One of America's most renowned storytellers, Mark Twain was not stingy with sharing his techniques. In the audiobook How to Tell a Story and Other Essays, Twain delves primarily into how to tell humorous (as opposed to comic or witty) stories, that most difficult of narrative genres.
Voice talent Brian Troxell tells stories like "The Golden Arm" and "The Wounded Soldier" almost as successfully as Twain might have done, while simultaneously delivering Twain's instructions as he proceeds. In other words, Troxell both pauses and ensures that the listener notes the pauses. "The Golden Arm", which sounds like a campfire story supplemented with stage directions, is written in so-called Negro dialect, and is much easier to hear than to read.
American writer Samuel Clemens, better known by his pen name Mark Twain, has given us some literary gems with Tom Sawyer, Huckleberry Finn and his travel adventures in 19th-century Europe and to Australia and New Zealand. In How to Tell a Story and Other Essays, Twain discusses the telling of stories, rather than providing more stories. Humor, Twain says, is American while comic is English and witty is French. He follows this typically brilliant essay with examples of storytelling and some intriguing experiences of "mental telegraphy".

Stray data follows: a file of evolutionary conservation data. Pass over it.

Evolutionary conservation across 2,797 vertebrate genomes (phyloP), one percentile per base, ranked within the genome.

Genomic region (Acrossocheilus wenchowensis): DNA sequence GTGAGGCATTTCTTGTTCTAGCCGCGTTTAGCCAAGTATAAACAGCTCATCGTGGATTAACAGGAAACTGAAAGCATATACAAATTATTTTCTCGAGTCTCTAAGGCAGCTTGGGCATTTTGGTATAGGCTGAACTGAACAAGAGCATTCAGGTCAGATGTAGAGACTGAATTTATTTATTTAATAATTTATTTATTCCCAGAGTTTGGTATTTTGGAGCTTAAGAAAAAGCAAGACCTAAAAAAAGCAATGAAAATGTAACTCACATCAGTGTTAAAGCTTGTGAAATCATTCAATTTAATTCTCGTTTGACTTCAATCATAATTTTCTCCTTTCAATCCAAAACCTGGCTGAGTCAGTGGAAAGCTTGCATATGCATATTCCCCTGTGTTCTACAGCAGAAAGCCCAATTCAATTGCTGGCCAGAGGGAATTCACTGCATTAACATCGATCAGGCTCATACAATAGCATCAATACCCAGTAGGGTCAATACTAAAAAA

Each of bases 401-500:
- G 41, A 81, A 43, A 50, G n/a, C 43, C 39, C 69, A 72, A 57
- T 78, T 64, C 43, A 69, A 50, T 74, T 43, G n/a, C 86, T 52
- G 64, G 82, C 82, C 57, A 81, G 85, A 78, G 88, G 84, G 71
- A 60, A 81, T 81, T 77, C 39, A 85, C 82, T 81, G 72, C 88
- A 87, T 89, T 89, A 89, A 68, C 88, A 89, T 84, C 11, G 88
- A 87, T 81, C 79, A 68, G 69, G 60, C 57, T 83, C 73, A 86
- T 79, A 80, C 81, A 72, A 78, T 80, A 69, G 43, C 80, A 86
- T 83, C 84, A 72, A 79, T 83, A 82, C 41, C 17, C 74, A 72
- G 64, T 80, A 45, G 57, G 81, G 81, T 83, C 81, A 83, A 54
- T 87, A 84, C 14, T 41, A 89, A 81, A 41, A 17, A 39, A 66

Public Domain (P)2012 Audible, Inc.
Classics, history, historical fiction, marketing, Napoleonic stuff and of course 'Boys own Adventure'. This is my bent. Occasional self help as well.
I learned very little from this essay except one good joke. To be honest, I don' think this essay is worth the time to listen to or the money spent on it. Never the less, I did and I accept what little I got from it.
Just a small town boy, trying to make it in the big city.
Yes! Timeless and counter-intuitive wisdom from an American Treasure.
The title essay was very interesting. I had never considered joke telling in this way.
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